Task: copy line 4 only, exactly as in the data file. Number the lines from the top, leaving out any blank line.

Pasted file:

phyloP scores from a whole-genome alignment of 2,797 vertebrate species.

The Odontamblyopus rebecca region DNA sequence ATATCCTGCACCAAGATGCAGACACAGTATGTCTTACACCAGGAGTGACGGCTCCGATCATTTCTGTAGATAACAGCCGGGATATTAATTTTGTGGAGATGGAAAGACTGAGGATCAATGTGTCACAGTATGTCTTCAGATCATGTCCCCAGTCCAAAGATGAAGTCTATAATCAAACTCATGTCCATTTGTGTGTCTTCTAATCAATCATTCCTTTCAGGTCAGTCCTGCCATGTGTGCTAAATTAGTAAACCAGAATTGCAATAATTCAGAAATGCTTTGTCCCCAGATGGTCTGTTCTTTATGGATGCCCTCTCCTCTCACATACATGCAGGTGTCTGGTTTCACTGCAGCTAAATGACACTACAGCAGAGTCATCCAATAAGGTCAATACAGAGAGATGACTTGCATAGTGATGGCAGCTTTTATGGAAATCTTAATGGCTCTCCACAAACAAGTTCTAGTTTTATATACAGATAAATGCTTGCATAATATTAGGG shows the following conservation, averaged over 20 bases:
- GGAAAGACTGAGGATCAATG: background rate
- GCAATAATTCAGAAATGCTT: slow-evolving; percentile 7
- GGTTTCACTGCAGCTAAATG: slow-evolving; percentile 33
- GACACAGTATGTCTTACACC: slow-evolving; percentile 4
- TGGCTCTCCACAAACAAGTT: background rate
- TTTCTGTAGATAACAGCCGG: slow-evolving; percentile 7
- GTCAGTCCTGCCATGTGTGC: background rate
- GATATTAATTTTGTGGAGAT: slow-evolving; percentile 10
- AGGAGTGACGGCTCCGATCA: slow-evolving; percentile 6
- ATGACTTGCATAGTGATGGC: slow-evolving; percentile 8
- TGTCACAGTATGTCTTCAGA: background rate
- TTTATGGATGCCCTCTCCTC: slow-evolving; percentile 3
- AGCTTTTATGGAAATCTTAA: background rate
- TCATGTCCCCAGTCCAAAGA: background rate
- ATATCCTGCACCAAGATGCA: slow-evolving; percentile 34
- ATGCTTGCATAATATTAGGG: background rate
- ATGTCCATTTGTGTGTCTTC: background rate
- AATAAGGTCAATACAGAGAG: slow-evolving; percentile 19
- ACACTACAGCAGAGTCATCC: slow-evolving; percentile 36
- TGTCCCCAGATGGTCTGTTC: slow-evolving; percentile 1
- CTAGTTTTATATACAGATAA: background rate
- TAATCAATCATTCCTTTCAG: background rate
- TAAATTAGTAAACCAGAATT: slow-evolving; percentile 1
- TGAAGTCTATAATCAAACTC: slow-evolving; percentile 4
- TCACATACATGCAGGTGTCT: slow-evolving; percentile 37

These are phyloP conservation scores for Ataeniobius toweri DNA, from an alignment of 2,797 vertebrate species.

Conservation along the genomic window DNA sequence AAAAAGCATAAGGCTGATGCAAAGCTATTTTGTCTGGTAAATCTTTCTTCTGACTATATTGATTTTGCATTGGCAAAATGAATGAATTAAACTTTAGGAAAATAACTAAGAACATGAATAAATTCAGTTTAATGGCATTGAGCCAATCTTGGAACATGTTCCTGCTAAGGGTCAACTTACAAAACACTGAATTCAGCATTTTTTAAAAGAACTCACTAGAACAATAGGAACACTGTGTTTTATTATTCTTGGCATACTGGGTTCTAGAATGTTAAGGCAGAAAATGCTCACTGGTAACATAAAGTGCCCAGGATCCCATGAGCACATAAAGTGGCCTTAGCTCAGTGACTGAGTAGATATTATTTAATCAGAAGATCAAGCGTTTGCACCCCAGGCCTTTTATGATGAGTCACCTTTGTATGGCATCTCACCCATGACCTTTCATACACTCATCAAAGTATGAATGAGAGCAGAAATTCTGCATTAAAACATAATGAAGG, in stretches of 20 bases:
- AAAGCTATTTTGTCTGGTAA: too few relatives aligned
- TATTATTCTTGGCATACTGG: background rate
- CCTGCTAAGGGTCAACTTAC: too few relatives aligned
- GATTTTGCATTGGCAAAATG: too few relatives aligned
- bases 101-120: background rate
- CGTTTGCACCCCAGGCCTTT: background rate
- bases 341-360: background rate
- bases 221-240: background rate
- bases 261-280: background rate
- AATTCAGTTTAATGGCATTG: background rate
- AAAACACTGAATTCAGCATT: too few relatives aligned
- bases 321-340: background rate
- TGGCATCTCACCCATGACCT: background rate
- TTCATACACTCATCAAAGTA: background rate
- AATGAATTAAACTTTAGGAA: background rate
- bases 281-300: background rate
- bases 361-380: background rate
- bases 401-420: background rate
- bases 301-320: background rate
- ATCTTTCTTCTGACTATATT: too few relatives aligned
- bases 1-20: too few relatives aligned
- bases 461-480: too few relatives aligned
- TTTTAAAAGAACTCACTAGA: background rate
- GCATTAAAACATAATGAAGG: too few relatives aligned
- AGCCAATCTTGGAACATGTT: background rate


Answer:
- GCAATAATTCAGAAATGCTT: slow-evolving; percentile 7